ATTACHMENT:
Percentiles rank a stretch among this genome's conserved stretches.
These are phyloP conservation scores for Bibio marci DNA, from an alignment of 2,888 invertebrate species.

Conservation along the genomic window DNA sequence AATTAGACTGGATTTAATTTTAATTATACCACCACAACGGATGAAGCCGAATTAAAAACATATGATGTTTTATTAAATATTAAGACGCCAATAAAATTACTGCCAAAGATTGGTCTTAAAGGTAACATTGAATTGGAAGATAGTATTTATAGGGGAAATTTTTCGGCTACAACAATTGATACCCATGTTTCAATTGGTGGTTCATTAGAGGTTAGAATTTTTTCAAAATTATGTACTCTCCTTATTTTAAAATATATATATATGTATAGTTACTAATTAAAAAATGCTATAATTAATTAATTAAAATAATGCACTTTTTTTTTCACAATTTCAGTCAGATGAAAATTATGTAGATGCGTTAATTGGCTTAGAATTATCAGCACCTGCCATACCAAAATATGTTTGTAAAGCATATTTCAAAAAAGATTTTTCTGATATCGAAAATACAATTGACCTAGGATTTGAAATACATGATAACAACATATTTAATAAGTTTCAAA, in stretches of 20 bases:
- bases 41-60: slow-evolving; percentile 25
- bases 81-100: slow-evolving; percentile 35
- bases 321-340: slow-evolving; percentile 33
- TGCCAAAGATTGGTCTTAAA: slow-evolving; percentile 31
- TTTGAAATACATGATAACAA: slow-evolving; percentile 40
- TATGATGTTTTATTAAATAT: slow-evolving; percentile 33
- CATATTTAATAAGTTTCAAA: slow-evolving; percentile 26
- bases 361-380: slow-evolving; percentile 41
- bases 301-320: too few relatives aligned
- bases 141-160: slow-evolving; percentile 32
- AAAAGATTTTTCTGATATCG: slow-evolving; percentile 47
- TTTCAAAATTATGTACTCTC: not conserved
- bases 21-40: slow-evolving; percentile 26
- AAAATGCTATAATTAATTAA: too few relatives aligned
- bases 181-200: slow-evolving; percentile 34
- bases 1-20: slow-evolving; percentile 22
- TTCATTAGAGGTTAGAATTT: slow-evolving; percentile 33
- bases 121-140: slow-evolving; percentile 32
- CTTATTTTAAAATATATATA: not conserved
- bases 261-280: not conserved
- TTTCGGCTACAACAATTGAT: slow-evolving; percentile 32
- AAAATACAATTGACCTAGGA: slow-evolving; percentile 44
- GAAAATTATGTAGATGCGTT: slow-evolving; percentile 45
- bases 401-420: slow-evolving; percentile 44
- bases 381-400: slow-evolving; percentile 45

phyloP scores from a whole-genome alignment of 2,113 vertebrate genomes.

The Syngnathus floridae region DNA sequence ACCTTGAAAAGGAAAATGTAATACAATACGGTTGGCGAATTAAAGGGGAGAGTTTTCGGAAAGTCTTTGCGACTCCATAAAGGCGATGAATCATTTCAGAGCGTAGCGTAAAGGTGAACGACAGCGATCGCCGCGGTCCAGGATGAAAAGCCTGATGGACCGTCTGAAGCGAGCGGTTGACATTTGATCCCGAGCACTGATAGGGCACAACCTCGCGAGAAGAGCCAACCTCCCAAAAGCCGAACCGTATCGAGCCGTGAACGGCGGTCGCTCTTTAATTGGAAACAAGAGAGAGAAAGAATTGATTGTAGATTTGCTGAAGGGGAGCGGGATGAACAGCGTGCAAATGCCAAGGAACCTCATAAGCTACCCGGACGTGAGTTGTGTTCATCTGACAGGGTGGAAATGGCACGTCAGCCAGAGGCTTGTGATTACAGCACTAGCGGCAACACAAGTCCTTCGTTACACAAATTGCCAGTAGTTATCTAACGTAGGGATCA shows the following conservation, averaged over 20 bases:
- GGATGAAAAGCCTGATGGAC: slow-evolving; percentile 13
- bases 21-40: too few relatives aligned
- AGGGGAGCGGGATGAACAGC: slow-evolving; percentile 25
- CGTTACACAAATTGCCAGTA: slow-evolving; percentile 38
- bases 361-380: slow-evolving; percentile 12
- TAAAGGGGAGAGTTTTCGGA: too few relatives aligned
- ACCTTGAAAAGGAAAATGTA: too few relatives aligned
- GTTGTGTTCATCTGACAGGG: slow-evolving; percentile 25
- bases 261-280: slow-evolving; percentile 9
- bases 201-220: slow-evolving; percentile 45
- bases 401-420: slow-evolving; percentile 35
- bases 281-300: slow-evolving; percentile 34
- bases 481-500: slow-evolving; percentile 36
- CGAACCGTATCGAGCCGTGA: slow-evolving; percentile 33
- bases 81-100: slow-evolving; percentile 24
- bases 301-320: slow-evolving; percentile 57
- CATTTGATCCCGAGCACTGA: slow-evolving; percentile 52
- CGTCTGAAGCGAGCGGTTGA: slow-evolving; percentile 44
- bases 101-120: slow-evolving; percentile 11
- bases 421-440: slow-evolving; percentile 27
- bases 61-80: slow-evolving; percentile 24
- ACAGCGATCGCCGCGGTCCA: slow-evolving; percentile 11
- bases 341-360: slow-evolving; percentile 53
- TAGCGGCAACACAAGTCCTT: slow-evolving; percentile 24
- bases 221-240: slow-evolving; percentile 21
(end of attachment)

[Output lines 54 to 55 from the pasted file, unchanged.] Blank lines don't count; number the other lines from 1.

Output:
- TAGCGGCAACACAAGTCCTT: slow-evolving; percentile 24
- bases 221-240: slow-evolving; percentile 21